10/13/2008

Faulty eyewitnesses doomed Texas suspects

Related article:
DNA test exonerates Dallas man jailed for 25 years

The Associated Press

DALLAS — Faulty eyewitness testimony that helped secure wrongful convictions in Dallas County, which leads the nation in DNA exonerations, sent the innocent to prison as police and prosecutors ignored safeguards and built cases with flimsy corroboration, according to a newspaper investigation.

Victims pressured to pick suspects, the use of suggestive lineup procedures and evidence withheld to preserve shaky identifications are former practices discovered by The Dallas Morning News in an eight-month review of previously closed Dallas County case files.

The reliance on witness accounts has resulted in innocent men sent to prison and taxpayers spending more than $3 million in compensation and incarceration in Dallas County on wrongfully convicted suspects, according to the report, to be published Sunday.

"Eyewitness testimony was gold," said Kevin Brooks, who heads the district attorney's felony trial bureau. "If the witness said they saw it, they saw it."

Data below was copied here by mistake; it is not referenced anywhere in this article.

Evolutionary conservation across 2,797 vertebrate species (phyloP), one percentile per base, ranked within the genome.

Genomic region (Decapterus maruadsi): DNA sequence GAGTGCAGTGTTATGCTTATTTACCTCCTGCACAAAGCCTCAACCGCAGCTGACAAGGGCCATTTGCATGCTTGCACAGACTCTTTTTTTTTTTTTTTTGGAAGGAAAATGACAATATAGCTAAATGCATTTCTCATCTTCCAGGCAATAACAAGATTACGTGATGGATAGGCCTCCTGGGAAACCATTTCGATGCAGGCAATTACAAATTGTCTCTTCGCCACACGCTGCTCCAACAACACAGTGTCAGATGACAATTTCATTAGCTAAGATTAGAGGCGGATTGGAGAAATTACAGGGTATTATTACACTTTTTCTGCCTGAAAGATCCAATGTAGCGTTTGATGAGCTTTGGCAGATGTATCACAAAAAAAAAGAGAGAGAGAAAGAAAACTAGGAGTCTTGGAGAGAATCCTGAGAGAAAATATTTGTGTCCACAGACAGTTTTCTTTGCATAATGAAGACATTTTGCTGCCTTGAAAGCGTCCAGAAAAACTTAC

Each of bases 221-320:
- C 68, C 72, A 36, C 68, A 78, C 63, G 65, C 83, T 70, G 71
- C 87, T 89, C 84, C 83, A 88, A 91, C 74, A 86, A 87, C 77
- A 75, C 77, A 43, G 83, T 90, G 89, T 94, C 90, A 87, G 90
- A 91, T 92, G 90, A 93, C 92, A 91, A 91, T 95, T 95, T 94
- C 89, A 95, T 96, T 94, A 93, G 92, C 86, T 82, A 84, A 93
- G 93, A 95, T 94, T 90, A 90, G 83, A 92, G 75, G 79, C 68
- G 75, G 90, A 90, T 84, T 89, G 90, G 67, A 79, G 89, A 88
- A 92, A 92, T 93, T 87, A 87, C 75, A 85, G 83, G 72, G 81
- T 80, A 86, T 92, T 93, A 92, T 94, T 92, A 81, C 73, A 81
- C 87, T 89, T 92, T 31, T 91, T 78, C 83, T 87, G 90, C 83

In all but one of the 19 convictions resulting in DNA exonerations, the newspaper reported, police and prosecutors built their case on eyewitness accounts, even though they knew such testimony can be fatally flawed.

No one has been charged with lying or disciplined for incompetence or negligence in connection with the exonerations. All but five occurred under the late District Attorney Henry Wade, who served from 1951 to 1986 and ran an office marked by take-no-prisoners trial tactics, conviction rates that topped 90 percent and record-length punishments.

"No one ever thought a one-eyewitness case was good," said Joe Kendall, a prosecutor under Wade from 1980 to 1982. "But if you had a one-eyewitness case, and it was a rape case, and the victim said that's the one, you couldn't dismiss."

Current prosecutor Craig Watkins, the state's first elected black district attorney, said he is trying to instill in his prosecutors the need to be more skeptical and to seek corroboration.

"We know that eyewitness identification is faulty," Watkins said.

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